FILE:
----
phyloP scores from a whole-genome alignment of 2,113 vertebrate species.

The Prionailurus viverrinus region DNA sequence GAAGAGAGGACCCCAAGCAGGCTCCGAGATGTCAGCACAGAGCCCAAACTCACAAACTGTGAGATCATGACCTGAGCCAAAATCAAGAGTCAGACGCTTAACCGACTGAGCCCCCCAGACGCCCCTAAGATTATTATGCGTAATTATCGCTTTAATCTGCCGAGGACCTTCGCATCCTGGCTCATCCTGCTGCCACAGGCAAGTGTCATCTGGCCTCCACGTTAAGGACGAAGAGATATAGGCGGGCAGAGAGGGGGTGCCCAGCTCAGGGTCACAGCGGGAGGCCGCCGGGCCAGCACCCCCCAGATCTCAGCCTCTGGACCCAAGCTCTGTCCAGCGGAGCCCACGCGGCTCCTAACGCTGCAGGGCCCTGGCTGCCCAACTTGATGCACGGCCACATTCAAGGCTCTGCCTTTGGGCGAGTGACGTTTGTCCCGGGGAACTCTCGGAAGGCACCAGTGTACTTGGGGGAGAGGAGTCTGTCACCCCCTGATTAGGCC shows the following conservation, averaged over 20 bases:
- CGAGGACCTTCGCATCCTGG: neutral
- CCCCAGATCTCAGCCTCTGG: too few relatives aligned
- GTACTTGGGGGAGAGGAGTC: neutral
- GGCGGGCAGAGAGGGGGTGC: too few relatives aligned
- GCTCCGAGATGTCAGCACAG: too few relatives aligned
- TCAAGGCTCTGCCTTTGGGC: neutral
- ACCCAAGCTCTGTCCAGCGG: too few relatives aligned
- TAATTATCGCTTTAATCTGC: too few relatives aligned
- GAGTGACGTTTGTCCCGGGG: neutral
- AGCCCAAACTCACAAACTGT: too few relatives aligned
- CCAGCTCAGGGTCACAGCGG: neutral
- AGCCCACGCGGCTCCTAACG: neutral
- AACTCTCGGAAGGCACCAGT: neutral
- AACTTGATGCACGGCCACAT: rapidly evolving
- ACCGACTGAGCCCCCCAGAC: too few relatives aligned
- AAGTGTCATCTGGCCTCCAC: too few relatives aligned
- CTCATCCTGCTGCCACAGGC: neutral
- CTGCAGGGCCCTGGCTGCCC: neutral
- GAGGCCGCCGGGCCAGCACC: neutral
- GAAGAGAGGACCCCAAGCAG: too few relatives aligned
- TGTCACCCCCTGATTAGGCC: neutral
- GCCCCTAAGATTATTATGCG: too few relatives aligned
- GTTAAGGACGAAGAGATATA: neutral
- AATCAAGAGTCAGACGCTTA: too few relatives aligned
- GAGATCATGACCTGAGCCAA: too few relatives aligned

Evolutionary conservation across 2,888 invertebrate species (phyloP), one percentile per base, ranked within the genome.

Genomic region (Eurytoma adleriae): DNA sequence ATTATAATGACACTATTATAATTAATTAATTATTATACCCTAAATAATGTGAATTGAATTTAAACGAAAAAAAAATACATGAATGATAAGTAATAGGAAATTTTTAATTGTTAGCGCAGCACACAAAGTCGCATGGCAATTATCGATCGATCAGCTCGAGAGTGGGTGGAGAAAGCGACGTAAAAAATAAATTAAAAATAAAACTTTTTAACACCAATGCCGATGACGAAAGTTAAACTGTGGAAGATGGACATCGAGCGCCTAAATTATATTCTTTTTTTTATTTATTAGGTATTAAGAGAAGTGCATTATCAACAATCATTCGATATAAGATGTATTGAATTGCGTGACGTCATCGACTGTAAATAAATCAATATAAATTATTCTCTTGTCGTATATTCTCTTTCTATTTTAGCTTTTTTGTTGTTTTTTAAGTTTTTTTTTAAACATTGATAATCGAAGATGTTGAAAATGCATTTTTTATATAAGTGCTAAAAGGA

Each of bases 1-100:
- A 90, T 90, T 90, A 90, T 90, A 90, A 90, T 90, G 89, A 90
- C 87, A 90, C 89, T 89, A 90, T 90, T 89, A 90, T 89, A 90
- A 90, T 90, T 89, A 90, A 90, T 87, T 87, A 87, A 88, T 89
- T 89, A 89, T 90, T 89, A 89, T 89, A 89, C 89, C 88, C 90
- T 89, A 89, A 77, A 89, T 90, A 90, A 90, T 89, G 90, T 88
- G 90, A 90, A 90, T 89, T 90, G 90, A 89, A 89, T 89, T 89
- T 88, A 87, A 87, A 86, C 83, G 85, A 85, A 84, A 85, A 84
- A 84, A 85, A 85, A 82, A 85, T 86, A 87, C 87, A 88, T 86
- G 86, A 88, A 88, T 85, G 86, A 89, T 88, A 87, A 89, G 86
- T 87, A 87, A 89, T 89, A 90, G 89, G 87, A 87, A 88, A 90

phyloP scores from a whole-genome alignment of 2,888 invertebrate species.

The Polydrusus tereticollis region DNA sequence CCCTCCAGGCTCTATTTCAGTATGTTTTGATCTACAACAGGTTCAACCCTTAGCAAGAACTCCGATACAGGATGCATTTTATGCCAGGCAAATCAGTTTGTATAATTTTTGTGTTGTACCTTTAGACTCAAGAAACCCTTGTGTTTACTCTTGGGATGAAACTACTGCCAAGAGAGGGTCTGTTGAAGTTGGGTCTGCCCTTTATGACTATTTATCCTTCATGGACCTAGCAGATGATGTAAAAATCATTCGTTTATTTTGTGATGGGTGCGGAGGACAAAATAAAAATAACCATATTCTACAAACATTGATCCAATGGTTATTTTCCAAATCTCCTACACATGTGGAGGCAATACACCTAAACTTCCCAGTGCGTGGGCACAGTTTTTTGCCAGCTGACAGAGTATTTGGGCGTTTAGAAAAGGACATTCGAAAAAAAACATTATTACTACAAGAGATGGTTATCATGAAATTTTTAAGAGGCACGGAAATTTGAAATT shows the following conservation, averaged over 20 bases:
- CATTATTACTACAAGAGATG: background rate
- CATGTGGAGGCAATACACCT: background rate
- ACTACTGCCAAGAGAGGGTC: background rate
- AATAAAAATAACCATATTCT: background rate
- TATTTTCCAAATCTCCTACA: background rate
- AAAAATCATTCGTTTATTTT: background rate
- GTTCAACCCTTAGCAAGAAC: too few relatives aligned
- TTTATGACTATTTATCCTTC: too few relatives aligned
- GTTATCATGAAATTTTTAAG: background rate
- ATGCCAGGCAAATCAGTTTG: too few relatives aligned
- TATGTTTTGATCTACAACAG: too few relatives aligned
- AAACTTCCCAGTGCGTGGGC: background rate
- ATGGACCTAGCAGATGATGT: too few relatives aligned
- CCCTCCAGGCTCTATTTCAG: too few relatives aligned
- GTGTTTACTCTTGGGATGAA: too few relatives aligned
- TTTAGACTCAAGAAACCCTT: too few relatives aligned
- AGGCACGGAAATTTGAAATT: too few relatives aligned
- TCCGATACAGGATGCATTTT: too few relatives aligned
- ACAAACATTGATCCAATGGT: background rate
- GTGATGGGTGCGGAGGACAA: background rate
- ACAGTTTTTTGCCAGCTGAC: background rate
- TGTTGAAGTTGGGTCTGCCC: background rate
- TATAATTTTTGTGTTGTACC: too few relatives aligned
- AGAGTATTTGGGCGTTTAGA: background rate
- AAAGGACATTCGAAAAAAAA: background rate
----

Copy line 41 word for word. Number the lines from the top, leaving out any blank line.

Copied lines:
phyloP scores from a whole-genome alignment of 2,888 invertebrate species.